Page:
Despite the fact that common features of the expansion can be recognised, the circumstance of each nation and each area stay vital, Various observers such as Hutchful (2000: 34) and Holmqvist (2005: 45-59) have asserted that the development of the private security sector in Africa is an indicator of the country’s flaws and the disappointment of the nation to offer security for its residents by the setting up of operating law-and-order organisations. Other analysts have highlighted the point that private security firms will develop in a place where there are the creation of corresponding organisations of power or authority (Reno, 1999: 130).
According to Richards and Smith, (2007: 148), the increase in the number of explanations is a suggestion of the fact that private security sector has developed to challenge state pre-eminence of security matters. The private security sector growth has brought forth a number of compelling questions with reference to the ability of states to offer security to their citizens. Chesterman and Lehnardt, (2007: 86) append that because of the influence the private security sector may have on the nation and since security remains one of as a key worry of all citizens in all countries, the necessity for research into this area can barely be over emphasised.
Howe, (1998: 307) contends that what is similar in all nations, the Kenyan residents are extremely anxious with reference to their safety and this worry can be seen by the growth of the private security sector in the country. The last decade has seen a rise in the number of private security firms in a country where individuals are not so keen to spend on their security (Simon, 1995: 46). The existence of these private security firms is noticeable in the locations of both private and public sector corporations. In spite of the observable nature of the private security sector in Kenya, currently, there is no study that has been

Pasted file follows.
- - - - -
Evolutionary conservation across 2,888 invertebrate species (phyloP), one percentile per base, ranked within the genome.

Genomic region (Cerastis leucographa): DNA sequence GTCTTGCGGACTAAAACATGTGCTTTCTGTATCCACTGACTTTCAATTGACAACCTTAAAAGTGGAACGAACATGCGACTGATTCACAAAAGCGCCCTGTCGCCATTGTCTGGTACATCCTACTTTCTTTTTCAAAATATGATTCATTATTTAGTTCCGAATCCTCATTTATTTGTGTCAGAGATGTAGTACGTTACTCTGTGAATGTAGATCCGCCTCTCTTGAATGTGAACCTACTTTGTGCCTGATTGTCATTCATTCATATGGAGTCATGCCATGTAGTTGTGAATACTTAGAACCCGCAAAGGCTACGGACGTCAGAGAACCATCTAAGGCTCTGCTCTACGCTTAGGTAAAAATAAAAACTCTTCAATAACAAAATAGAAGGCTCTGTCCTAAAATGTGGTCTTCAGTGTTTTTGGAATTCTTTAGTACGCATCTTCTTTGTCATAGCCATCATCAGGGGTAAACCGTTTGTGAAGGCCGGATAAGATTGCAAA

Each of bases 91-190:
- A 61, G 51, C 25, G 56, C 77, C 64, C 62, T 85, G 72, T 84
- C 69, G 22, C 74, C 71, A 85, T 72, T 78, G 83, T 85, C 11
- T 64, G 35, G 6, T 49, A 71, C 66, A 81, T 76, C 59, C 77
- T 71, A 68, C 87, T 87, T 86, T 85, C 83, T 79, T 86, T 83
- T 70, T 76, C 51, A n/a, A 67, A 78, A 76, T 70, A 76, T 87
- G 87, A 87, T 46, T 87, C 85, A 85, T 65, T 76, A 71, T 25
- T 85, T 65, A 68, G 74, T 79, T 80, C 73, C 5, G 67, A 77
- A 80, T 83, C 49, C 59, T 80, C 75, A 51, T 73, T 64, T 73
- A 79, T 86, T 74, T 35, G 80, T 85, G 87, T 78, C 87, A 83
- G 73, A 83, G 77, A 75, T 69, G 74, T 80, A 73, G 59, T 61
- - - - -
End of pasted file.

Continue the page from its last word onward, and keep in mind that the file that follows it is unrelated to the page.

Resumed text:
dedicated to them. Despite the reality that in different areas, issues of security are mainly in the hands of private companies rather than in the nation (Ngugi et al. 2004: 37).
Johnston (1999: 176) asserts that it is crucial to observe further than mere negative consequences. Despite the fact that the growth of private security sector certainly raises meticulous enquiries about the effect of profitable codes of ethics, integrity and responsibility, the return of private policing should be regarded as an opportunity to identify and tackle significant questions of modern-day governance, and not only as a setback. For Johnston (1999: 176-177), distribution of domination to corporate, profit-making and domestic locations situated outside, or on the borders of the nation is regarded as a chief feature of present-day culture. Researchers such as Trim (2005) see no primary challenges with this development.
Trim (2005: 456), anticipated a Global Intelligence and Security Environmental Sustainability Model(GISES) so as to represent a ‘all-inclusive architecture’ which aids the growth of a business amongst the government departments, different intelligence and security organisations law enforcement agencies, and other organisations and establishments found in public and private industries. According to Trim (2005: 595). the model agree to open and efficient communication between the various national security officers, law enforcement officers, and commercial intelligence and security officers involved in containing and counteracting the actions of organised crime mobs and associations, and world-wide extremist crowds.